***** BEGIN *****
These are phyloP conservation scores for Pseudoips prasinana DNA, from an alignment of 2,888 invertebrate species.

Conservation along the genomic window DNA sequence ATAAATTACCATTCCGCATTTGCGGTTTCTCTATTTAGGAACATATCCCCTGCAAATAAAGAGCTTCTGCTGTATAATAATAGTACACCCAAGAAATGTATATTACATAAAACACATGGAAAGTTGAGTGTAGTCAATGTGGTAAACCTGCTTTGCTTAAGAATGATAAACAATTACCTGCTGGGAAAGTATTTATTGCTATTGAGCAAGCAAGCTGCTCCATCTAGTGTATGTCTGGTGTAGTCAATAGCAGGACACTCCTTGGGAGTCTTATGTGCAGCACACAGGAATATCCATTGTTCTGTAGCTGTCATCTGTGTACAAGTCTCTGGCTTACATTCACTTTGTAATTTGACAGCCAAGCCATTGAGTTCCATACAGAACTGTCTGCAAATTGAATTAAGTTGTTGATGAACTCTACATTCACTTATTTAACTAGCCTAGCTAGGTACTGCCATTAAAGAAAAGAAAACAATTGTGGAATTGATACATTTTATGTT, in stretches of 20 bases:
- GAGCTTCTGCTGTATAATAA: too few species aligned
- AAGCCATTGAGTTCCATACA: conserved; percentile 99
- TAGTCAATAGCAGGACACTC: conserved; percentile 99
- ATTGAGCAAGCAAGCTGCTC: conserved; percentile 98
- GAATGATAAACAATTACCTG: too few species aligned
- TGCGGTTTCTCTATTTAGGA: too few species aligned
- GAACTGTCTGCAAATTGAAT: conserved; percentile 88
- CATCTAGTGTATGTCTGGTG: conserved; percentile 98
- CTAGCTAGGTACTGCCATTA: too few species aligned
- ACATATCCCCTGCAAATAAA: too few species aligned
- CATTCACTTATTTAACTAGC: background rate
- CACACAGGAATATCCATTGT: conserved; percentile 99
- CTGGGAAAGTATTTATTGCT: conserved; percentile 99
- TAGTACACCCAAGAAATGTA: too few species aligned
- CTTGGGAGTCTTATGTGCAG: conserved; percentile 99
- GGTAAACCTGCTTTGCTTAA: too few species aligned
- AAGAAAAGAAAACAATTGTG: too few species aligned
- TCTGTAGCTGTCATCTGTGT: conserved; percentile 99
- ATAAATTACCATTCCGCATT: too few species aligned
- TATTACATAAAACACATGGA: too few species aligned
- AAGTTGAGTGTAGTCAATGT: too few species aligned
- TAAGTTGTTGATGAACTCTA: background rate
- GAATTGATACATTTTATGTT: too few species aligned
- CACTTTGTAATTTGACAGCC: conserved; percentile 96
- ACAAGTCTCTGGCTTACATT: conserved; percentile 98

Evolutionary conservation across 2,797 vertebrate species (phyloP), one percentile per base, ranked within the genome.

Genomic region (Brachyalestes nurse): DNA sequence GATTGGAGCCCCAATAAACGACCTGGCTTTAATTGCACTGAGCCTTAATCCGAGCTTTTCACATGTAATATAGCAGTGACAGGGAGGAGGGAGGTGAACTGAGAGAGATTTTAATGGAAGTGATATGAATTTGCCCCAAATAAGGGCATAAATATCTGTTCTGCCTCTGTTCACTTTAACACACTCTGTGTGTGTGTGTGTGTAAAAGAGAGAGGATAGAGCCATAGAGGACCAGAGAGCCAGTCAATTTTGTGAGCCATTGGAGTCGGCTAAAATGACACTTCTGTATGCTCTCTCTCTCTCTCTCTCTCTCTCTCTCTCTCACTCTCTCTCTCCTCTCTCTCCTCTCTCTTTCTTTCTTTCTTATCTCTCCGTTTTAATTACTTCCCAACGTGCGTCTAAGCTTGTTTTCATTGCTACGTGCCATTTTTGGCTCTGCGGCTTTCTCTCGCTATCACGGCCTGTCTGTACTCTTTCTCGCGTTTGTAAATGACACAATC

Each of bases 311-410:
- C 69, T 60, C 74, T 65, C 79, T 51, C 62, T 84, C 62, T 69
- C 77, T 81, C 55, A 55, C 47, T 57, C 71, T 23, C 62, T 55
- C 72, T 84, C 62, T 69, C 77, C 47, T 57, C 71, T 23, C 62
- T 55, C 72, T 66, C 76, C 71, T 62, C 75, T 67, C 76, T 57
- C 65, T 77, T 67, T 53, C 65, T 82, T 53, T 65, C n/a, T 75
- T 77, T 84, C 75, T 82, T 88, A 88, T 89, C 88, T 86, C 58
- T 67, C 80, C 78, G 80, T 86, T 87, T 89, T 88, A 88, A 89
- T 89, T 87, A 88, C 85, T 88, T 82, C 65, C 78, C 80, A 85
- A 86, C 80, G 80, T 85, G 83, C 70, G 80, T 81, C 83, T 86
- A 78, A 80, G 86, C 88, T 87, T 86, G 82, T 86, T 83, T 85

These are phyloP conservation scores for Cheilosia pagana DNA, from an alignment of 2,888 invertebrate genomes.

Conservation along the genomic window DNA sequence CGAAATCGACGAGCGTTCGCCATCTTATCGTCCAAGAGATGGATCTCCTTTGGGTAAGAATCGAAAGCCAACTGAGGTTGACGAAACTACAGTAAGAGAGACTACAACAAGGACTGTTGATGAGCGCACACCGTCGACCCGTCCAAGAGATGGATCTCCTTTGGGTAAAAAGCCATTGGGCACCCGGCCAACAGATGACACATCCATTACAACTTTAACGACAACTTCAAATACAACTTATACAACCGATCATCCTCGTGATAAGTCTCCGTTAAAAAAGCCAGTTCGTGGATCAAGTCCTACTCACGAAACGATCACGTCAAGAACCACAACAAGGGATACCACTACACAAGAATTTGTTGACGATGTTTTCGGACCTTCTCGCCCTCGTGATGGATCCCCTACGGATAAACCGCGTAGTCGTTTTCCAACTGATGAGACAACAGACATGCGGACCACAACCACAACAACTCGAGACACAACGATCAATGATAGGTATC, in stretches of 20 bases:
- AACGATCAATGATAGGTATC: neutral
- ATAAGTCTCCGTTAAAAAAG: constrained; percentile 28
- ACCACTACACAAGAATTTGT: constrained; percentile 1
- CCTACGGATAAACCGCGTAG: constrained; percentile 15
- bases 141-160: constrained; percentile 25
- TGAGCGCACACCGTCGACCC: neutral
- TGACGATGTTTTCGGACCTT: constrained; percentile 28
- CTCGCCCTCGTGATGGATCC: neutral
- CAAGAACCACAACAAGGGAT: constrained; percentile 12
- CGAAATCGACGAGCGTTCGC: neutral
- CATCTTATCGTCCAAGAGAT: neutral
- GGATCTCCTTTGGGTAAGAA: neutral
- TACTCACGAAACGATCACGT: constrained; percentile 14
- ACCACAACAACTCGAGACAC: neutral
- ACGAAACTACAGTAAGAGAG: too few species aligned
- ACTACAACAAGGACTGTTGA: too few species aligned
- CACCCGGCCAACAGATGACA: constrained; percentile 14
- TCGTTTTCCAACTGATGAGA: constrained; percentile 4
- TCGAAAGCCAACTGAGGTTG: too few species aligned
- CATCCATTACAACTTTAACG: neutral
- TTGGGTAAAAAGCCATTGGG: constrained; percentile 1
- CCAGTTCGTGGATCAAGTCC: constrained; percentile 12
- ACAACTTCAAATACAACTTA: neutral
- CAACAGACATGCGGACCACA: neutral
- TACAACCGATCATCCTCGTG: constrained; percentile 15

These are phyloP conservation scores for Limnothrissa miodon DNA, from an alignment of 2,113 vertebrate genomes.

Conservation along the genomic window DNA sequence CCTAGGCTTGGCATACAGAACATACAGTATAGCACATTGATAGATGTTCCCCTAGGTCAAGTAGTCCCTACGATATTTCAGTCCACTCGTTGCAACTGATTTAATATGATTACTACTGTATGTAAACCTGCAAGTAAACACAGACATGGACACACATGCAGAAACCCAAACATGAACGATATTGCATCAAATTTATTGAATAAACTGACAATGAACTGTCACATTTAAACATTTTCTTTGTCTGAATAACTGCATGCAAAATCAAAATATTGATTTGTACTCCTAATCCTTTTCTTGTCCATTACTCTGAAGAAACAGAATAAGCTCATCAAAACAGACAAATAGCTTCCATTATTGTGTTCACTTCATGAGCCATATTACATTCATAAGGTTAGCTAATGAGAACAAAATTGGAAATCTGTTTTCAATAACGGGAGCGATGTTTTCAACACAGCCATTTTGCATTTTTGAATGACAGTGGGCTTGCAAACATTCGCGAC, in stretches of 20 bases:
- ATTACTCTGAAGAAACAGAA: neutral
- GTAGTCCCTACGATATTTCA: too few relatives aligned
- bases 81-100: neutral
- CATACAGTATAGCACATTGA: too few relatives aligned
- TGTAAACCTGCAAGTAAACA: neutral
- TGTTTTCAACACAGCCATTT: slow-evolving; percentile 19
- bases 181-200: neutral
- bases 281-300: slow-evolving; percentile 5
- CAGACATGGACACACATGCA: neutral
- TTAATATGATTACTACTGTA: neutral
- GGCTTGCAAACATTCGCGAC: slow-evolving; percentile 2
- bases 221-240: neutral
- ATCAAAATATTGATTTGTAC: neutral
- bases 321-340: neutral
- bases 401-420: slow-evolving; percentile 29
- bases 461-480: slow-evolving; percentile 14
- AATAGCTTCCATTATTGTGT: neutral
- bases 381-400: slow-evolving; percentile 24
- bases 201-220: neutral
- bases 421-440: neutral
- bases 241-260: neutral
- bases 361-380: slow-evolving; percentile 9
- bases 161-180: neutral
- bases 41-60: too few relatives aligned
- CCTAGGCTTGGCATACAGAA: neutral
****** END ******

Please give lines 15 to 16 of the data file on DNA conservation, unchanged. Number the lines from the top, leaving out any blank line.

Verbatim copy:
- CTGGGAAAGTATTTATTGCT: conserved; percentile 99
- TAGTACACCCAAGAAATGTA: too few species aligned